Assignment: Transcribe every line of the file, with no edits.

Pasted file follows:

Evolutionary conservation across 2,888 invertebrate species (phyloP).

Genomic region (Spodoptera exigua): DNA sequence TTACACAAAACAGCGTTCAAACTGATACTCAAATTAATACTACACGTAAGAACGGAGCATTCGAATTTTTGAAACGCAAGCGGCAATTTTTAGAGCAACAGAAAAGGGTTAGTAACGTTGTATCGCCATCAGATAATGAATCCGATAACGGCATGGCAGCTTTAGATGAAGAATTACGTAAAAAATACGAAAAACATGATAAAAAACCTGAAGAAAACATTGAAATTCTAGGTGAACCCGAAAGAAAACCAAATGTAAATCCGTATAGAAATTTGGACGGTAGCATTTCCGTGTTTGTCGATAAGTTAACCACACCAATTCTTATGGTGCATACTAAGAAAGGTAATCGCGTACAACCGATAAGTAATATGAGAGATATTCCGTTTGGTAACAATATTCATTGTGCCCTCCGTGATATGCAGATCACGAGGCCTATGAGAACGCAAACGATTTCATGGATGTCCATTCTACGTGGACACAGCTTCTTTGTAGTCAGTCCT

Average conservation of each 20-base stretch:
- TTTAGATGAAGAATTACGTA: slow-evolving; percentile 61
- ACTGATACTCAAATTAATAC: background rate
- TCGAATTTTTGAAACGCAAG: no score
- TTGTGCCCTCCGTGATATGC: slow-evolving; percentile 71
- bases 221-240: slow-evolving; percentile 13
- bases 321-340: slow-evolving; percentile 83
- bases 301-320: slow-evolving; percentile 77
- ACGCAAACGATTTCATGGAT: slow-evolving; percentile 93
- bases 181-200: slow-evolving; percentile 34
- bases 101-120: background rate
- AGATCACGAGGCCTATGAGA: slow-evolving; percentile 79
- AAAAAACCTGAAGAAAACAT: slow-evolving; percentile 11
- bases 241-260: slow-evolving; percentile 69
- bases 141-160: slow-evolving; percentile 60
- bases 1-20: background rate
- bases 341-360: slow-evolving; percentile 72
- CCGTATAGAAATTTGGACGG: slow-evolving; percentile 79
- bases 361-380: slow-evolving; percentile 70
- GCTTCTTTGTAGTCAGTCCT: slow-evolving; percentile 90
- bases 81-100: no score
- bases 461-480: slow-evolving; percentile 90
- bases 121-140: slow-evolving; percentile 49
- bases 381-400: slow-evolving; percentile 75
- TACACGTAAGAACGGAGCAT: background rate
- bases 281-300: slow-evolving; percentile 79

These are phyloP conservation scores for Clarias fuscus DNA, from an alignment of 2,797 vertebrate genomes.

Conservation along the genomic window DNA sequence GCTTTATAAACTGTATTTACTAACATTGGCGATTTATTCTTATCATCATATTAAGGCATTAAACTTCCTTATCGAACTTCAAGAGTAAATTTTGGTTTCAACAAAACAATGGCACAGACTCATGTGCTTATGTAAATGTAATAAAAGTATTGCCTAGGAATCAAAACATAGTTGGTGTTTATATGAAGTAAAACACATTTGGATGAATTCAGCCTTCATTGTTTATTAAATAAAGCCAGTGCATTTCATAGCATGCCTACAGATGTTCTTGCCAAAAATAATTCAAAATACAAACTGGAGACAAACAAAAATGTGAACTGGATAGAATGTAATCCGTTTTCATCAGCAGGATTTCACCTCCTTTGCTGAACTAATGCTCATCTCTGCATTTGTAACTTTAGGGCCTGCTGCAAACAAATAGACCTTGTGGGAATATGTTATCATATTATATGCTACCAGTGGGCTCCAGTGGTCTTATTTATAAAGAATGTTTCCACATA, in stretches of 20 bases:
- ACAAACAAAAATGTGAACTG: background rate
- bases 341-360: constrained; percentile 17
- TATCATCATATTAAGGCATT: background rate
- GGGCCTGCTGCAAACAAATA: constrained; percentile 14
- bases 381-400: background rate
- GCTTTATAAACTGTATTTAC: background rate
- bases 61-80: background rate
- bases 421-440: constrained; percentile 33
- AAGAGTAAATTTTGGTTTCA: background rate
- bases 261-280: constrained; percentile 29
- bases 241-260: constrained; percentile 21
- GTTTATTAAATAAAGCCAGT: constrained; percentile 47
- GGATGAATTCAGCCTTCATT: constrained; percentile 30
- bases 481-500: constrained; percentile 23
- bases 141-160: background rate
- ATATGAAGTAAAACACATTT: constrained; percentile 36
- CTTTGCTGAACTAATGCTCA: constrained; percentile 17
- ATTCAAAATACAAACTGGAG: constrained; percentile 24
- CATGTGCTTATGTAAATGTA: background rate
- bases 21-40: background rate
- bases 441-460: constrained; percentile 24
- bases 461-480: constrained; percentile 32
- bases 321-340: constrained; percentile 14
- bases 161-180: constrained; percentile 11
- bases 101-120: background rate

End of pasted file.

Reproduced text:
Evolutionary conservation across 2,888 invertebrate species (phyloP).

Genomic region (Spodoptera exigua): DNA sequence TTACACAAAACAGCGTTCAAACTGATACTCAAATTAATACTACACGTAAGAACGGAGCATTCGAATTTTTGAAACGCAAGCGGCAATTTTTAGAGCAACAGAAAAGGGTTAGTAACGTTGTATCGCCATCAGATAATGAATCCGATAACGGCATGGCAGCTTTAGATGAAGAATTACGTAAAAAATACGAAAAACATGATAAAAAACCTGAAGAAAACATTGAAATTCTAGGTGAACCCGAAAGAAAACCAAATGTAAATCCGTATAGAAATTTGGACGGTAGCATTTCCGTGTTTGTCGATAAGTTAACCACACCAATTCTTATGGTGCATACTAAGAAAGGTAATCGCGTACAACCGATAAGTAATATGAGAGATATTCCGTTTGGTAACAATATTCATTGTGCCCTCCGTGATATGCAGATCACGAGGCCTATGAGAACGCAAACGATTTCATGGATGTCCATTCTACGTGGACACAGCTTCTTTGTAGTCAGTCCT

Average conservation of each 20-base stretch:
- TTTAGATGAAGAATTACGTA: slow-evolving; percentile 61
- ACTGATACTCAAATTAATAC: background rate
- TCGAATTTTTGAAACGCAAG: no score
- TTGTGCCCTCCGTGATATGC: slow-evolving; percentile 71
- bases 221-240: slow-evolving; percentile 13
- bases 321-340: slow-evolving; percentile 83
- bases 301-320: slow-evolving; percentile 77
- ACGCAAACGATTTCATGGAT: slow-evolving; percentile 93
- bases 181-200: slow-evolving; percentile 34
- bases 101-120: background rate
- AGATCACGAGGCCTATGAGA: slow-evolving; percentile 79
- AAAAAACCTGAAGAAAACAT: slow-evolving; percentile 11
- bases 241-260: slow-evolving; percentile 69
- bases 141-160: slow-evolving; percentile 60
- bases 1-20: background rate
- bases 341-360: slow-evolving; percentile 72
- CCGTATAGAAATTTGGACGG: slow-evolving; percentile 79
- bases 361-380: slow-evolving; percentile 70
- GCTTCTTTGTAGTCAGTCCT: slow-evolving; percentile 90
- bases 81-100: no score
- bases 461-480: slow-evolving; percentile 90
- bases 121-140: slow-evolving; percentile 49
- bases 381-400: slow-evolving; percentile 75
- TACACGTAAGAACGGAGCAT: background rate
- bases 281-300: slow-evolving; percentile 79

These are phyloP conservation scores for Clarias fuscus DNA, from an alignment of 2,797 vertebrate genomes.

Conservation along the genomic window DNA sequence GCTTTATAAACTGTATTTACTAACATTGGCGATTTATTCTTATCATCATATTAAGGCATTAAACTTCCTTATCGAACTTCAAGAGTAAATTTTGGTTTCAACAAAACAATGGCACAGACTCATGTGCTTATGTAAATGTAATAAAAGTATTGCCTAGGAATCAAAACATAGTTGGTGTTTATATGAAGTAAAACACATTTGGATGAATTCAGCCTTCATTGTTTATTAAATAAAGCCAGTGCATTTCATAGCATGCCTACAGATGTTCTTGCCAAAAATAATTCAAAATACAAACTGGAGACAAACAAAAATGTGAACTGGATAGAATGTAATCCGTTTTCATCAGCAGGATTTCACCTCCTTTGCTGAACTAATGCTCATCTCTGCATTTGTAACTTTAGGGCCTGCTGCAAACAAATAGACCTTGTGGGAATATGTTATCATATTATATGCTACCAGTGGGCTCCAGTGGTCTTATTTATAAAGAATGTTTCCACATA, in stretches of 20 bases:
- ACAAACAAAAATGTGAACTG: background rate
- bases 341-360: constrained; percentile 17
- TATCATCATATTAAGGCATT: background rate
- GGGCCTGCTGCAAACAAATA: constrained; percentile 14
- bases 381-400: background rate
- GCTTTATAAACTGTATTTAC: background rate
- bases 61-80: background rate
- bases 421-440: constrained; percentile 33
- AAGAGTAAATTTTGGTTTCA: background rate
- bases 261-280: constrained; percentile 29
- bases 241-260: constrained; percentile 21
- GTTTATTAAATAAAGCCAGT: constrained; percentile 47
- GGATGAATTCAGCCTTCATT: constrained; percentile 30
- bases 481-500: constrained; percentile 23
- bases 141-160: background rate
- ATATGAAGTAAAACACATTT: constrained; percentile 36
- CTTTGCTGAACTAATGCTCA: constrained; percentile 17
- ATTCAAAATACAAACTGGAG: constrained; percentile 24
- CATGTGCTTATGTAAATGTA: background rate
- bases 21-40: background rate
- bases 441-460: constrained; percentile 24
- bases 461-480: constrained; percentile 32
- bases 321-340: constrained; percentile 14
- bases 161-180: constrained; percentile 11
- bases 101-120: background rate